k9 unit road
police dog and a policeman with vintage effect on the street

Wealth & Poverty Review Good Intentions Gone Wrong

If you have been following Washington State law recently, you are well aware of the police reform package that went into effect over a week ago and the recent legalization of drug possession. Giving the benefit of the doubt, these changes could be very well-intentioned on the part of legislatures and judges.

Good intentions apart from wisdom, however, wreak havoc on communities.

I grew up in Bonney Lake, an idyllic city with a stunning view of Mt. Rainier. My family remembers when WalMart didn’t exist in the city that now boasts a Costco and a Chick-fil-A.

This week, my hometown experienced the unintended and disastrous consequences of these recent police reforms.

The Bonney Lake Police Department wrote this to their Facebook page on August 3:

At 1:41 p.m. on 08-03-2021, Bonney Lake officers were dispatched to an attempted armed robbery in the 8200 block of 209th Ave Ct E.

The suspect and victim were in the same vehicle when the suspect pulled a gun on the victim. A struggled ensued over the weapon and a shot was fired. The victim was not struck, but a residence was struck by the round. No one was injured in the shooting. The truck then crashed into a residence. The suspect dropped the weapon in the collision and fled south on 209th Ave Ct E. The weapon has been recovered.

The suspect is described as a 5’6” – 5’8” East Indian male in his 20s to early 30s. He was wearing a white baseball cap, dark colored sweatshirt with writing, dark green possibly camo pants, and left one white tennis shoe with red shoe laces at the scene.

Officers have checked the area to see if they could locate anyone matching the description. A K9 officer was on scene, but because probable cause had not been developed for a particular individual, they decided not to track for the possible suspect since they could not use force to detain him.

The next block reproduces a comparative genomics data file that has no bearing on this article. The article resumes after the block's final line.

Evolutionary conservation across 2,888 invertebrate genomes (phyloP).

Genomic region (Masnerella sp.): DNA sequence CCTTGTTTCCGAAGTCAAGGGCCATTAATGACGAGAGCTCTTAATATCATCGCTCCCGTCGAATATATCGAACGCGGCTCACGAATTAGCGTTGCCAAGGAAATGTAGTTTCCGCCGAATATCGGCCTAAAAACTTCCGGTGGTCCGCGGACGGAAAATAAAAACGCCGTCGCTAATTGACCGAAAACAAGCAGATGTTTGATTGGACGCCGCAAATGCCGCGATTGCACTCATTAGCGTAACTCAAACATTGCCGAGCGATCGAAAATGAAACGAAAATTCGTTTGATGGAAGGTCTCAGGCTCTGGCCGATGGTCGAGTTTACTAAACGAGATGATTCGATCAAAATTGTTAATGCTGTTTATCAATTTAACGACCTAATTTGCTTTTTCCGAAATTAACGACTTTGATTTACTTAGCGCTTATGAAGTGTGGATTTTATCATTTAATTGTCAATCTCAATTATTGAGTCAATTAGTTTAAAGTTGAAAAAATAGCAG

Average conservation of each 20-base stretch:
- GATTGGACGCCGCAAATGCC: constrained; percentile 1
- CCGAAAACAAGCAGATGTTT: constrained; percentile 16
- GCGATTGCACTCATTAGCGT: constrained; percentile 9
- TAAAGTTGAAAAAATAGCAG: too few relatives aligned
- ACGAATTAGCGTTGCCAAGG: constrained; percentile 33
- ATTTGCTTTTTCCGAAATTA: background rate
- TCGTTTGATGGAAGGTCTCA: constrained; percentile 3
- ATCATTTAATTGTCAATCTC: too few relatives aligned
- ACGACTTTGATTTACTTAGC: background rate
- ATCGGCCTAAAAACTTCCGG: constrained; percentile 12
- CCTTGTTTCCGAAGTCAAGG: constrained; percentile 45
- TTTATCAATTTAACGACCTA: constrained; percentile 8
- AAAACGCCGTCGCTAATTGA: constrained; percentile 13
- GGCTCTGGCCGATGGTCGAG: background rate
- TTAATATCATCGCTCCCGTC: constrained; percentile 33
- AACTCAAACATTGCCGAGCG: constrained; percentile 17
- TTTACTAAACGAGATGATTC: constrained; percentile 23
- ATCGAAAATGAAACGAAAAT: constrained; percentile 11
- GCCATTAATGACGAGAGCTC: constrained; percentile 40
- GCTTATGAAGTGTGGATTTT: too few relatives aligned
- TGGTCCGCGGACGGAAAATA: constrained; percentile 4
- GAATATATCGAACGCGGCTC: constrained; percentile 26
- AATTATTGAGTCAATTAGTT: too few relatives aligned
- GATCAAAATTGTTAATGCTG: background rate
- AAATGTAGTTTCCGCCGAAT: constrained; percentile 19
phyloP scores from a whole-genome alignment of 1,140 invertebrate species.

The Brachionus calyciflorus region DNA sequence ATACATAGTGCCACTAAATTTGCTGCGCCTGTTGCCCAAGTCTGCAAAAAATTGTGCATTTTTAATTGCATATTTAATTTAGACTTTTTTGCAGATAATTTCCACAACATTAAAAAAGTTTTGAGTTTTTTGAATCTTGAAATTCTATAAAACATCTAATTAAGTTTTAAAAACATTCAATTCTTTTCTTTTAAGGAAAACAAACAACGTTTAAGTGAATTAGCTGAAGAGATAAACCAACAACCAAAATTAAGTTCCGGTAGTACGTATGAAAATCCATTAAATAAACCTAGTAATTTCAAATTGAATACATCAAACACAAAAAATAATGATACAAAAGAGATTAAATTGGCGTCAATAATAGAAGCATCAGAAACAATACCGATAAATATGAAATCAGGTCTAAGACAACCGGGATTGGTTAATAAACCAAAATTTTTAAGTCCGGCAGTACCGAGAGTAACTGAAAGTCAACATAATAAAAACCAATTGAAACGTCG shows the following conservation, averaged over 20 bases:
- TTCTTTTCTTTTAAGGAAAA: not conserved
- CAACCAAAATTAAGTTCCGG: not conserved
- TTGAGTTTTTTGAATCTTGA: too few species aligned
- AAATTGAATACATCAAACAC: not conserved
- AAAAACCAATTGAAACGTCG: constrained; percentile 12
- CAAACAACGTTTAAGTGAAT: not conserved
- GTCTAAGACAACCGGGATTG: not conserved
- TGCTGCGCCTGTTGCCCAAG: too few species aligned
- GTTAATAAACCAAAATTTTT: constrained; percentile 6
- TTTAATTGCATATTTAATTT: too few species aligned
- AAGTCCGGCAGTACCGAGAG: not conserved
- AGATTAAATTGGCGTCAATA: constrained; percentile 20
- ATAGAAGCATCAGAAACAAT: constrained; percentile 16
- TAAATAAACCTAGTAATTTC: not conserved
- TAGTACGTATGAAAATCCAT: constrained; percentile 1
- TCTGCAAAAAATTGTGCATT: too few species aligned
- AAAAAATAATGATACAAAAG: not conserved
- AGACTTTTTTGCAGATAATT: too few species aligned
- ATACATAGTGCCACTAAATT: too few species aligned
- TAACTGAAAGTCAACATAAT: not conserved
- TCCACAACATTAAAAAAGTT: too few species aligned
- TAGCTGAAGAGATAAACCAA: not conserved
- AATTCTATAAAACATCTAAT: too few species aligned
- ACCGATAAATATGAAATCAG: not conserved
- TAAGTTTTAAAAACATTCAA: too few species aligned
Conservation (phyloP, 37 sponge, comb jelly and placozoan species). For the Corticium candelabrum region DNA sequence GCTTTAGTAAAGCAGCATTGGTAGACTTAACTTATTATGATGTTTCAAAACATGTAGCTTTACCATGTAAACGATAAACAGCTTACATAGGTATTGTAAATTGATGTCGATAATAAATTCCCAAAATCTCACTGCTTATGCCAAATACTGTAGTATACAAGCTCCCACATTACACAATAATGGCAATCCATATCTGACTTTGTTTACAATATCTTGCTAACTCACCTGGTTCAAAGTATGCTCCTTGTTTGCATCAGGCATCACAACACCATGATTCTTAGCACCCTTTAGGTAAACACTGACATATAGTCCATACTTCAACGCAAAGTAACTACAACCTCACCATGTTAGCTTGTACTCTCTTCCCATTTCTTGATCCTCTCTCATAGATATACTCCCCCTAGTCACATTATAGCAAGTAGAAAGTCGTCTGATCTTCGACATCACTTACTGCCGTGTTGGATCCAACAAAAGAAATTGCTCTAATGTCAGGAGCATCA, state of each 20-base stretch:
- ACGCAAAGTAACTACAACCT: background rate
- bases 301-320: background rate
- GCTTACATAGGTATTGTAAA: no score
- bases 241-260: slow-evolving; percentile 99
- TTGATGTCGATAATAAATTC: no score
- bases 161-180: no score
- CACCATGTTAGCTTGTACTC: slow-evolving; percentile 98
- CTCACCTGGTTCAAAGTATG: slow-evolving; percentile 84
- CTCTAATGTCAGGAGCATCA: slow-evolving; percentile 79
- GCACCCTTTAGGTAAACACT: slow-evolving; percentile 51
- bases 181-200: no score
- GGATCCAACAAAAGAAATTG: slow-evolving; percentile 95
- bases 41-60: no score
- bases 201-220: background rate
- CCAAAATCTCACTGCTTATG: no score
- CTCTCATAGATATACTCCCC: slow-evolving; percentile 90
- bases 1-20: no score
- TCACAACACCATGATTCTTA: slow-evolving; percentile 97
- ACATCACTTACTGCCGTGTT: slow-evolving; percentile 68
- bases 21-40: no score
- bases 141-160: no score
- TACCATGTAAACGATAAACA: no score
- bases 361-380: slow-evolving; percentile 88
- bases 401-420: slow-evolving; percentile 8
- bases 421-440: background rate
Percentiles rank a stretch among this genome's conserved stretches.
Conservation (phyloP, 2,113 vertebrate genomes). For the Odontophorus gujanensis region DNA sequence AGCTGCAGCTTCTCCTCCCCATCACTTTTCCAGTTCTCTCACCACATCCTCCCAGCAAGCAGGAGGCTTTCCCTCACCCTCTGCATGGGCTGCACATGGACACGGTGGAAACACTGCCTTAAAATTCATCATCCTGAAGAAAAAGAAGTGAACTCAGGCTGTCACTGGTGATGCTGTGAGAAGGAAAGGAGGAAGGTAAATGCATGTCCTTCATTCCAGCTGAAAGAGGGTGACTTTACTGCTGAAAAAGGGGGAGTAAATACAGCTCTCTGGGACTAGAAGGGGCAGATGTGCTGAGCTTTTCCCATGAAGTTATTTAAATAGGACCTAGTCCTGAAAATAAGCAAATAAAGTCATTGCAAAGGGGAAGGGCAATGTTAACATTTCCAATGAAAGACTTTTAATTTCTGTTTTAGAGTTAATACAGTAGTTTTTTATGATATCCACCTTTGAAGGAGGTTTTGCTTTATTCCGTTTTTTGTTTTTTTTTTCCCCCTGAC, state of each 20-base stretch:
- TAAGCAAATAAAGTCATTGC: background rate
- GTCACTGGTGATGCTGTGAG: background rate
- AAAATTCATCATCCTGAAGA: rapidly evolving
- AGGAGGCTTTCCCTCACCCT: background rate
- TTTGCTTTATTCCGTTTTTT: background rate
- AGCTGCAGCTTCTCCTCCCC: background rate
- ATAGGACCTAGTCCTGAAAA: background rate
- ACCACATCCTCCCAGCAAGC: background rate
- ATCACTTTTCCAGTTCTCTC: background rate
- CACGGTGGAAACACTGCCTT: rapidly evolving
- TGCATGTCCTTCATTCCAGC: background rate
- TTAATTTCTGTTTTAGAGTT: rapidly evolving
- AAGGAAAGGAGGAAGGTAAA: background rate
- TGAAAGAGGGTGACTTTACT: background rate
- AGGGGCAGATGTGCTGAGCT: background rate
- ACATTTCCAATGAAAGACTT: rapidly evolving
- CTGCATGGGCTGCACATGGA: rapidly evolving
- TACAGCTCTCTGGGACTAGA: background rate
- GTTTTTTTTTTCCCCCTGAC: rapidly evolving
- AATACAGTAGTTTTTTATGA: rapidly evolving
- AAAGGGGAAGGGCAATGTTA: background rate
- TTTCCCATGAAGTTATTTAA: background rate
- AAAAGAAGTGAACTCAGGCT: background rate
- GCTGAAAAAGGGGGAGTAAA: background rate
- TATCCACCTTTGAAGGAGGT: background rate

We will continue working on locating the suspect and ask anyone with information on this incident to contact the Bonney Lake Police Department at 253-287-4455.

Let me highlight that last part: A K9 officer was on scene, but because probable cause had not been developed for a particular individual, they decided not to track for the possible suspect since they could not use force to detain him.

These reforms are a grave injustice to our citizens and to our law enforcement, but let me also highlight another community that is neglected by these reforms: the mentally ill.

Yes, the mentally ill.

Under these new reforms, police officers are now left with fewer strategies and options to provide the help that a person suffering a serious mental illness needs. The mentally distressed need medical attention, but in order to detain an uncooperative person in need of that attention, a crime must be “imminent.” Unfortunately, this means that the mentally ill will find themselves in jail when they could have been treated at a hospital.

For instance, an arson in SeaTac left over eighty people without a home on July 10. The man now in jail on a $200,000 bail had received treatment at St. Anne Hospital in Burien earlier in July after threatening family members. In fact, officers had visited the apartment on the day of the fire to try to get the man help at St. Anne Hospital again.

Because the man was uncooperative, and because there was no “imminent” threat of a crime, the officers had no choice but to leave, as per the new reforms.

Hours later, the same man set fire to an apartment building full of people.

Eighty people without a home were ill-served by this reform. Police officers with resources to help the mentally ill were ill-served. And a man in need of medical treatment, now facing criminal charges, was ill-served.

Good intentions, apart from wisdom, are wreaking havoc on Washington State. Our communities deserve better.

Caitlin Cory

Communications Coordinator, Discovery Institute
Caitlin Cory is the Communications Coordinator for Discovery Institute. She has previously written for Discovery on the topics of homelessness and mental illness, as well as on Big Tech and its impact on human freedom. Caitlin grew up in the Pacific Northwest, graduated from Liberty University in 2017 with her Bachelor's in Politics and Policy, and now lives in Maryland with her husband.